Turning Down a Job at Facebook (Because: Values!)

business_ethics_highlights_2There’s substantial anecdotal evidence that young people these days—at least young people with options—want more than just to get paid every two weeks. In particular, they want to work at a place they believe in. Some, at least, are unwilling to hold their noses when a company’s values (or, at least, it’s track record) stinks. One factor that goes unmentioned in this story is how becoming part of a company pretty much inevitably means becoming part of its culture. So joining Facebook means not just associating yourself with Facebook’s track record (on privacy, elections, etc.) but also implicitly agreeing to let yourself be shaped into the kind of person who would go along with the kinds of behaviours for which the company has been criticized.


LINK: ‘I Don’t Really Want to Work for Facebook.’ So Say Some Computer Science Students (by Nellie Bowles for New York Times)

…“Before it was this glorious, magical thing to work [at Facebook],” said Jazz Singh, 18, also studying computer science. “Now it’s like, just because it does what you want doesn’t mean it’s doing good.”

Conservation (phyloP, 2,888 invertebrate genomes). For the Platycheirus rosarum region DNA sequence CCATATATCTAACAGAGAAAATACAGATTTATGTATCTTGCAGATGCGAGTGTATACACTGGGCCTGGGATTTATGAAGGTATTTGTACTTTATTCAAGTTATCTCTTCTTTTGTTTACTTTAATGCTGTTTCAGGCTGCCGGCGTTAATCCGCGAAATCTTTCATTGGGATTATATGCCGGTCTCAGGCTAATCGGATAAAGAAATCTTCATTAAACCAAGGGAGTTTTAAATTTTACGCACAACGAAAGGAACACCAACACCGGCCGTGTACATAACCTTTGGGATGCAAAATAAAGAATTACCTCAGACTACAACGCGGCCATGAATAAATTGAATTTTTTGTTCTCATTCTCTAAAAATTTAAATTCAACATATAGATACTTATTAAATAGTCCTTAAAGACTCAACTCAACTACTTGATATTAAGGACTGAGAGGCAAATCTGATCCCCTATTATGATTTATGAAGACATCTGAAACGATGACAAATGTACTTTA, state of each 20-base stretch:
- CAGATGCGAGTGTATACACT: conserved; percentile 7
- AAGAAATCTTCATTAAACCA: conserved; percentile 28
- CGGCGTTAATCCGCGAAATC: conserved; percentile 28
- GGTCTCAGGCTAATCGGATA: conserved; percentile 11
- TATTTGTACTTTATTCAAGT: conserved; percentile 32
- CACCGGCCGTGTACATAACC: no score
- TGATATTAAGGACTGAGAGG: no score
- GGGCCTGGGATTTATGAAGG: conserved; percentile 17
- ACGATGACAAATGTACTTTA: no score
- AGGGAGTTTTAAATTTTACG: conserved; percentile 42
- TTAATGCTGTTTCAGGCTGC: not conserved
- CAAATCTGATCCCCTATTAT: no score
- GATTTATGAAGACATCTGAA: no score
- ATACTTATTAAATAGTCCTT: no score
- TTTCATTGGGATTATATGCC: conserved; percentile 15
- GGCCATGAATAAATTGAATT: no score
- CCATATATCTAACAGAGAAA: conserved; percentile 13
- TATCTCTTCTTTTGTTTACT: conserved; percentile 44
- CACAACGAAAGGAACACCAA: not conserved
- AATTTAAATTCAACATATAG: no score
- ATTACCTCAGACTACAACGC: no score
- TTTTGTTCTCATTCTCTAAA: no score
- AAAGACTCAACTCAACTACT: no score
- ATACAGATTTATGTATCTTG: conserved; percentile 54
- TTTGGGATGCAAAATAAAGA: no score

As Facebook has been rocked by scandal after scandal, some young engineers are souring on the company. Many are still taking jobs there, but those who do are doing it a little more quietly, telling their friends that they will work to change it from within or that they have carved out more ethical work at a company whose reputation has turned toxic.

Facebook, which employs more than 30,000 full-time workers around the world, said, “In 2018, we’ve hired more engineers than ever before.” The company added, “We continue to see strong engagement and excitement within the engineering community at the prospect of joining our company.”….

But see also:

[One student] said a lot of students criticize Facebook and talk about how they would not work there, but ultimately join. “Everyone cares about ethics in tech before they get a contract,” she said.

What do you think?

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  1. Pingback: Top 10 Business Ethics Stories of 2018 | Business Ethics Highlights

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